I wake up in a rather spectacular scenery at Farewell Canyon. Yesterday I set up camp at a viewing point located on a cliff about 100m above the raging and ice blue Chilcotin River.

Some yellow leaved birches made their way to the river banks. Apart from them the remaining scenary is more or less sand grey dictated by the dry climate.

It's decission day. Since it gets dark earlier and earlier I started to play with some route options with my downloaded maps in the evenings. Option 1 via Gang Ranch and Lilloet, goes back to the Fraser River Canyon and is supposed to be very scenic. Option 2 via Gold Bridge, shorter and more surprising since I don't know much about it. The name of Gold Bridge and what I saw on the maps made me consider this option.

Well, I have a long, steep 12km and 700m ascent from the Farewell Canyon ahead to finally make a decission. The progress is slow but even though I have to climb quite some stretches with 9% grade it's not super exhausting. The gravel road is so loose that I can't crank out more than 5km/h. When I use more power the rear wheel looses traction - pointless waste of energy. At least half of the few cars passing me [a grand total of 6] stop and drivers asking me whether I turned insane cycling out here... I don't really get what they mean.

After more than two hours I am up with snow covered trees [I guess winter, caught up during my slow progress], a sunny day above the clouds and a decission.

I go for Gold Bridge. Right now I prefer both the surprise and the shorter distance. I have about 7 days to make it to Vancouver. Both options would still work but for the moment I really enjoy this slow, low progress travel. I am still basically pedaling the whole day, but the conditions naturally make for very, very slow progress. Option 1 simply gives me more room to keep on going like this and leaves less room to worry about running out of time. Exactly what I need.

So I take the turn on the 2200 Forest Service Road and continue climbing in the sunny weather. From gravel we are back to mud [slushy snowy mud to be precise], from desert like Junction Sheep Range back to pine forests and free range cattle farming. At 3PM I have only covered 30km and I still wonder how little I care about it. It really seems like I am settling into this. I think I like both the fast jumps and the slow progress travel on the back roads. I just need to find the right balance.

Unfortunately Klaus seems to crumble. I am afraid I didn't give him too much attention the last weeks. He simply always seemed strong and happy. It's not really the conditions, it's more or less overdue wear off parts that seem to break all together now where I don't have any access to infrastructure [no bike shop, not even cell service].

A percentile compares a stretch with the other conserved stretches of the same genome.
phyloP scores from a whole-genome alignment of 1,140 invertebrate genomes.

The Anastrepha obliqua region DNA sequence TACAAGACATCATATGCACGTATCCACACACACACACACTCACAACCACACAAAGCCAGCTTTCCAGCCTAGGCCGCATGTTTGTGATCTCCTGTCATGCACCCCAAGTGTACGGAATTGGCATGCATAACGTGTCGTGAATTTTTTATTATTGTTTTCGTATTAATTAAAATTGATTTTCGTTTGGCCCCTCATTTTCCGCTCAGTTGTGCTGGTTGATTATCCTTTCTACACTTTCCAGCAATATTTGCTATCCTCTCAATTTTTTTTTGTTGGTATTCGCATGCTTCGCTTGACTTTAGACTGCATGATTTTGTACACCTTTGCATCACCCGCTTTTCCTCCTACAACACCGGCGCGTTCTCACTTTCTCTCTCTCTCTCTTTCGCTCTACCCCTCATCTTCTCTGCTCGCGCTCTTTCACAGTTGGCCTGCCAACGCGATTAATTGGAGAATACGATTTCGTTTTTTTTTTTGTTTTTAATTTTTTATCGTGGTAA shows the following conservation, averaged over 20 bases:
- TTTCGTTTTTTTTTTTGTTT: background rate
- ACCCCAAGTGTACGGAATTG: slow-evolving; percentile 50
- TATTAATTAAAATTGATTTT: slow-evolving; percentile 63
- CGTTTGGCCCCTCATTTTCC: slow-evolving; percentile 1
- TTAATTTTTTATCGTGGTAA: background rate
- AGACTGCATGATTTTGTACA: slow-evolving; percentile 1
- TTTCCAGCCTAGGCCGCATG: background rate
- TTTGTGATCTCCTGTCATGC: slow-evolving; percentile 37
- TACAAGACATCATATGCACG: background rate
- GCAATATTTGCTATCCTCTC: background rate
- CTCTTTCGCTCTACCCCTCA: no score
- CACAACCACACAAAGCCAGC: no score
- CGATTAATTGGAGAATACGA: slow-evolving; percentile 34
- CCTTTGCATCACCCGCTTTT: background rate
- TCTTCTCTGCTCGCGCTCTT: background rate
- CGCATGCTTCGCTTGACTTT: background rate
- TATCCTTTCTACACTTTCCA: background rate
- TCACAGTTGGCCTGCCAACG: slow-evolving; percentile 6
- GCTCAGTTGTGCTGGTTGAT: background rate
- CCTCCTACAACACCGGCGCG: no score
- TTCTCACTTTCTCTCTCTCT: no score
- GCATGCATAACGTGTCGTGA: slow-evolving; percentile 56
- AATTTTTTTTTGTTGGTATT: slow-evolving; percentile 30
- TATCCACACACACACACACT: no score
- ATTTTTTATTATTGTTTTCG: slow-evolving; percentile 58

Yesterday the brakes and now the shifting cable [with all the up and down, I shift like crazy for weeks now]. One of the most feared issue of them all... I cite my dear bike mechanic Thomas: "When they rip, it gonna take you a day to replace them."

****!!!!!! I scream out a very naughty word as loud as I possibly can. I scream once, the empty forest screams back a few times. That helped! I'll be fine.

I am completely surprised about myself. I am in the middle of nowhere, traffic is going towards zero, everything is completely mudded up, I am at about 1400m of elevation in the snow, it's cold, perfect conditions to repair a very fragile and to me unknown shifting system what might take a day... No worries, things could be worse, I'll be fine! In all honesty, who is that guy!

It doesn't take long to realize that the time to repair this is now or never [well not quite never]. It's 4PM, the afternoon sun is still up so it won't get any warmer at least until tomorrow afternoon. I pedal another 30 minutes until I find a spot where I can pitch my tent decently and immediately start to clean the parts, take out the spares and start to study the manual that I have as a PDF on my phone.

The manual helps and I just do everything by best guess and hope I do not import too much mud into the shifting box [random info: the Rohloff shifters for race bars is quite a new and self-made thing by the bike company, nothing super straightforward iny opinion]. With the new cable in I get everything back together and do the first shift.

"Wohoooo" I scream out at least as loud as the bad word before. Forest screams back again. It works! [Thomas, 1hour 8minutes, I did put a timer. You have my number. Let's be honest. I simply hope it holds and I didn't mess it up for the longterm. It doesn't make any weird sounds and it shifts like before.].

After a heart-warming visit of a moose cow with calf at my camp I enter the already frozen tent around 7PM, the bike computer shows - 3 degrees. With hopes for a decent night, I finish the day with only 42km but 1300m in elevation gain crossed off my to-do-list. Let's see what tomorrow will have installed for me.